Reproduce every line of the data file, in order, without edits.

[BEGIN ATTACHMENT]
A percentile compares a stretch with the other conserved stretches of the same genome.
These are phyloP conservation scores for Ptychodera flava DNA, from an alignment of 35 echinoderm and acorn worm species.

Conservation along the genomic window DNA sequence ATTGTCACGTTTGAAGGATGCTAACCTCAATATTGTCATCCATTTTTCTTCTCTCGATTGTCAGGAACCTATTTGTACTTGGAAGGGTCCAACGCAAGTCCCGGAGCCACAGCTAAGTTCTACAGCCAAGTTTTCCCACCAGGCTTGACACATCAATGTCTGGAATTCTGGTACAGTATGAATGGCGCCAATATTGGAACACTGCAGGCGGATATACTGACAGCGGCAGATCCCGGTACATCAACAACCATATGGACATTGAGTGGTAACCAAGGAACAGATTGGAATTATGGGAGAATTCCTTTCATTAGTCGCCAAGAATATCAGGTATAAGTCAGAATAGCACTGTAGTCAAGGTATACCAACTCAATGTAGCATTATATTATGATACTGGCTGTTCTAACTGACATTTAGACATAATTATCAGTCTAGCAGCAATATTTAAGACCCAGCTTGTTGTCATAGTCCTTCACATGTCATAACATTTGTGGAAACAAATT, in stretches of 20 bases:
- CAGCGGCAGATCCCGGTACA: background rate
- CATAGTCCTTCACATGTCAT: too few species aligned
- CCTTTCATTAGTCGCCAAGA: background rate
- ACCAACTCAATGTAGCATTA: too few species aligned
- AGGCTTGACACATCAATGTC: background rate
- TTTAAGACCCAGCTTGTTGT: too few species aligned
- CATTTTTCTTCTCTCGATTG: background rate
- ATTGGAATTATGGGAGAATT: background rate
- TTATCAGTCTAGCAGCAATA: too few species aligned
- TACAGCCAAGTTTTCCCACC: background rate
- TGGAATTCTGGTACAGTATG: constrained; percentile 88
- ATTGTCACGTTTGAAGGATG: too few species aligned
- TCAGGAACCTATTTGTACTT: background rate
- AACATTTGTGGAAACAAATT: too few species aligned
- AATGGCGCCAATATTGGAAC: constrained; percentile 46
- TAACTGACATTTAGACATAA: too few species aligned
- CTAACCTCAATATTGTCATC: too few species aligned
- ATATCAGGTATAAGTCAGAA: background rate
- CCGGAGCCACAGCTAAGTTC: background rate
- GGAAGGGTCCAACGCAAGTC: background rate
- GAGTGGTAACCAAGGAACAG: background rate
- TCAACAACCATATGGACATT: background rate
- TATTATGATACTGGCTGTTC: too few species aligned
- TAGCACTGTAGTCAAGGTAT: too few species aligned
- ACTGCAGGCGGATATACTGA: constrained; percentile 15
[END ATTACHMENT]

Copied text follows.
A percentile compares a stretch with the other conserved stretches of the same genome.
These are phyloP conservation scores for Ptychodera flava DNA, from an alignment of 35 echinoderm and acorn worm species.

Conservation along the genomic window DNA sequence ATTGTCACGTTTGAAGGATGCTAACCTCAATATTGTCATCCATTTTTCTTCTCTCGATTGTCAGGAACCTATTTGTACTTGGAAGGGTCCAACGCAAGTCCCGGAGCCACAGCTAAGTTCTACAGCCAAGTTTTCCCACCAGGCTTGACACATCAATGTCTGGAATTCTGGTACAGTATGAATGGCGCCAATATTGGAACACTGCAGGCGGATATACTGACAGCGGCAGATCCCGGTACATCAACAACCATATGGACATTGAGTGGTAACCAAGGAACAGATTGGAATTATGGGAGAATTCCTTTCATTAGTCGCCAAGAATATCAGGTATAAGTCAGAATAGCACTGTAGTCAAGGTATACCAACTCAATGTAGCATTATATTATGATACTGGCTGTTCTAACTGACATTTAGACATAATTATCAGTCTAGCAGCAATATTTAAGACCCAGCTTGTTGTCATAGTCCTTCACATGTCATAACATTTGTGGAAACAAATT, in stretches of 20 bases:
- CAGCGGCAGATCCCGGTACA: background rate
- CATAGTCCTTCACATGTCAT: too few species aligned
- CCTTTCATTAGTCGCCAAGA: background rate
- ACCAACTCAATGTAGCATTA: too few species aligned
- AGGCTTGACACATCAATGTC: background rate
- TTTAAGACCCAGCTTGTTGT: too few species aligned
- CATTTTTCTTCTCTCGATTG: background rate
- ATTGGAATTATGGGAGAATT: background rate
- TTATCAGTCTAGCAGCAATA: too few species aligned
- TACAGCCAAGTTTTCCCACC: background rate
- TGGAATTCTGGTACAGTATG: constrained; percentile 88
- ATTGTCACGTTTGAAGGATG: too few species aligned
- TCAGGAACCTATTTGTACTT: background rate
- AACATTTGTGGAAACAAATT: too few species aligned
- AATGGCGCCAATATTGGAAC: constrained; percentile 46
- TAACTGACATTTAGACATAA: too few species aligned
- CTAACCTCAATATTGTCATC: too few species aligned
- ATATCAGGTATAAGTCAGAA: background rate
- CCGGAGCCACAGCTAAGTTC: background rate
- GGAAGGGTCCAACGCAAGTC: background rate
- GAGTGGTAACCAAGGAACAG: background rate
- TCAACAACCATATGGACATT: background rate
- TATTATGATACTGGCTGTTC: too few species aligned
- TAGCACTGTAGTCAAGGTAT: too few species aligned
- ACTGCAGGCGGATATACTGA: constrained; percentile 15